As far as we know, a black hole is an area in space that exhibits such strong gravity that nothing can escape from inside it. Not even light or electromagnetic particles can get away from it’s pull.
Knowing this, it’s safe to assume that we’ve never observed anything coming out of one. That was true, until NASA saw something curious at the supermassive black hole Markarian 335.
Two of NASA’s space telescopes observed a black hole’s corona (a cluster of highly energetic particles that generate X-ray light) launch away from itself followed by a massive pulse of X-ray energy.
“This is the first time we have been able to link the launching of the corona to a flare. This will help us understand how supermassive black holes power some of the brightest objects in the universe.” – Dan Wilkins, of Saint Mary’s University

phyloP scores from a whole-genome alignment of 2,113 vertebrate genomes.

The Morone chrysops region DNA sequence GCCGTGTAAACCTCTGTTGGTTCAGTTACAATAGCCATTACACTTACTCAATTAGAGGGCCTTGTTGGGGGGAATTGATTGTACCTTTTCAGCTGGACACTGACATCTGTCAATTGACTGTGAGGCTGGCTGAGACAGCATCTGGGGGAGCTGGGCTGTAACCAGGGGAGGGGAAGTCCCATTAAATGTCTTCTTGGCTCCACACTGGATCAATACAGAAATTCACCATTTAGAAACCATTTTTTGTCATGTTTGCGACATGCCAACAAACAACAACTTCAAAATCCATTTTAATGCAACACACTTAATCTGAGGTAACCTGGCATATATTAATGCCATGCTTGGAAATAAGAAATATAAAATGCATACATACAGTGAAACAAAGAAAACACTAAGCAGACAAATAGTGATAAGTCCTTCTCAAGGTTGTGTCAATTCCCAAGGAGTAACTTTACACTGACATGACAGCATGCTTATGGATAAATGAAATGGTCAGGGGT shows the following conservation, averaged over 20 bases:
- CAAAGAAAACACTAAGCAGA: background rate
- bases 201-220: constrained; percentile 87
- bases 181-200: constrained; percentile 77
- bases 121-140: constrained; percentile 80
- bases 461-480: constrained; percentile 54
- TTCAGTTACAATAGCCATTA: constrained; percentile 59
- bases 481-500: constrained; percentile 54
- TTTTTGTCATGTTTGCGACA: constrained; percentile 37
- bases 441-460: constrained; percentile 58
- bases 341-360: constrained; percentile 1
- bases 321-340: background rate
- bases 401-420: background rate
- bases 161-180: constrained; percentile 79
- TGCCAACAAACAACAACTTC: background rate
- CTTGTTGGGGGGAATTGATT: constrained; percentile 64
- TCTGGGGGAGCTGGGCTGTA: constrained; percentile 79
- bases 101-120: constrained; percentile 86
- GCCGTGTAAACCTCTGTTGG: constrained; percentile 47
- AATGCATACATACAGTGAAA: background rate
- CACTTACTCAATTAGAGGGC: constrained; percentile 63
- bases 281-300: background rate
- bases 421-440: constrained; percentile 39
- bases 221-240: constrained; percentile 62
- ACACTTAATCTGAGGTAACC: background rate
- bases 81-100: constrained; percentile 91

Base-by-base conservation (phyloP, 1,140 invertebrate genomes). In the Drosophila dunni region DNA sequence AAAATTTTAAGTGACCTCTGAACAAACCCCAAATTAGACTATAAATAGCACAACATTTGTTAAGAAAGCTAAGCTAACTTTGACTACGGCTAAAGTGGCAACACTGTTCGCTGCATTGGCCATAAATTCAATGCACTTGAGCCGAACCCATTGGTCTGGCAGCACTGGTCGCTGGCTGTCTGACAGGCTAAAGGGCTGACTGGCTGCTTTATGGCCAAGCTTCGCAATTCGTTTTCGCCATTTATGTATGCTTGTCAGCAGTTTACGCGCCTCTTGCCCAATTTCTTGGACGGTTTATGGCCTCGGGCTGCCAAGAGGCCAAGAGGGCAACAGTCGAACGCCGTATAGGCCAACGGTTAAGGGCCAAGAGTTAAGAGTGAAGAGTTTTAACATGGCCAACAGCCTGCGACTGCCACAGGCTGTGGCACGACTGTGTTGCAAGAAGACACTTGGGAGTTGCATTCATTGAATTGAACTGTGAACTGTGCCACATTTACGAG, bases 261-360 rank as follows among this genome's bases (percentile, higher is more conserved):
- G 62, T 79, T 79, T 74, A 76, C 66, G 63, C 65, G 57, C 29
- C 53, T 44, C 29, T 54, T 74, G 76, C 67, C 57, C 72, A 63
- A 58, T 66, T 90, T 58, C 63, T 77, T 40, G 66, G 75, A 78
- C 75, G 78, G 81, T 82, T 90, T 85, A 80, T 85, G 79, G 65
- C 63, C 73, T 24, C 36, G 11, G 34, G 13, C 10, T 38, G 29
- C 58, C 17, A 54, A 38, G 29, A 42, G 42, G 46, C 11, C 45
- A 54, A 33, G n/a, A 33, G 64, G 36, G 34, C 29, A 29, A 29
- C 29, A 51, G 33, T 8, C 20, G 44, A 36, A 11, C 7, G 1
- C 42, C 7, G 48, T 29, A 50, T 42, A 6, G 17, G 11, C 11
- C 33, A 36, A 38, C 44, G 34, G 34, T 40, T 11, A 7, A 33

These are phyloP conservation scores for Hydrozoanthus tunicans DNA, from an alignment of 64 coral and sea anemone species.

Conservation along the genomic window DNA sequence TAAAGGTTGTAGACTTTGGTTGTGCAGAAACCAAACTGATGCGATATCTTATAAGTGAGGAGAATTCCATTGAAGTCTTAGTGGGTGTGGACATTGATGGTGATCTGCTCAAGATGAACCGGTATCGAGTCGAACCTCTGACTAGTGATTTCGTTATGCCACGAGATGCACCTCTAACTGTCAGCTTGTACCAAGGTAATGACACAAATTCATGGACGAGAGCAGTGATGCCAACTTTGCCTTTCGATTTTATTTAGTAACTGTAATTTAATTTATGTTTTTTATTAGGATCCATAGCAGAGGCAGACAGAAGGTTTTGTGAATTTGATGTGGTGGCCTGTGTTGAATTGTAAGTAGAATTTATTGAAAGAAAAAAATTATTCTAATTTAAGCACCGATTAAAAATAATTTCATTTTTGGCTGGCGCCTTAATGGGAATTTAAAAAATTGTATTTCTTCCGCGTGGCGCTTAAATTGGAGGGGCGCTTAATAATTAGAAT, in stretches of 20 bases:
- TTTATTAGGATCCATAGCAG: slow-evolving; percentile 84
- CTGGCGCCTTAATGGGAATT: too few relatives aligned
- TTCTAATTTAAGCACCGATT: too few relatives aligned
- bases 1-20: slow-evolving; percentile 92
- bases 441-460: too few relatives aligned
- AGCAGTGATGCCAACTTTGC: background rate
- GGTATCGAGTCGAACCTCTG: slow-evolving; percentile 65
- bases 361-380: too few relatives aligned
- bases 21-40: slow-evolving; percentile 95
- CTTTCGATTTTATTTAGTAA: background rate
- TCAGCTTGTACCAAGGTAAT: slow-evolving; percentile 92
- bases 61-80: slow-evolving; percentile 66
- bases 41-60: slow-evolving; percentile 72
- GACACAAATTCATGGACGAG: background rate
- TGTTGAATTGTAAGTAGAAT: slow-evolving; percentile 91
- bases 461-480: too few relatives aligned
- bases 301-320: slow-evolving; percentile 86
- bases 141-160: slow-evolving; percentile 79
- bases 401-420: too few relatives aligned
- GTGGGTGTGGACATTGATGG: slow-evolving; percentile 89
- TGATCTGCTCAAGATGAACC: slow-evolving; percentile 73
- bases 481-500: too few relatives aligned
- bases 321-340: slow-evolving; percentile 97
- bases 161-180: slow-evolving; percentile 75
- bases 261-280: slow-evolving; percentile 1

‘This will help us understand how supermassive black holes power some of the brightest objects in the universe.’ Not giving off any light themselves, supermassive black holes are often encircled by disks of hot, glowing material known as the corona. The gravity of a black hole pulls swirling gas into it, heating this material and causing it to shine with different types of light.
Astronomers have spotted black holes flare in the past, but what causes this to happen has long been a mystery. Now, researchers have found, for the first time, that a supermassive black hole’s flare was caused by the ejection of its corona.
The nature of the energetic source is “mysterious,” but data recorded during the event will provide precious insight about the black hole’s size and structure and functionality.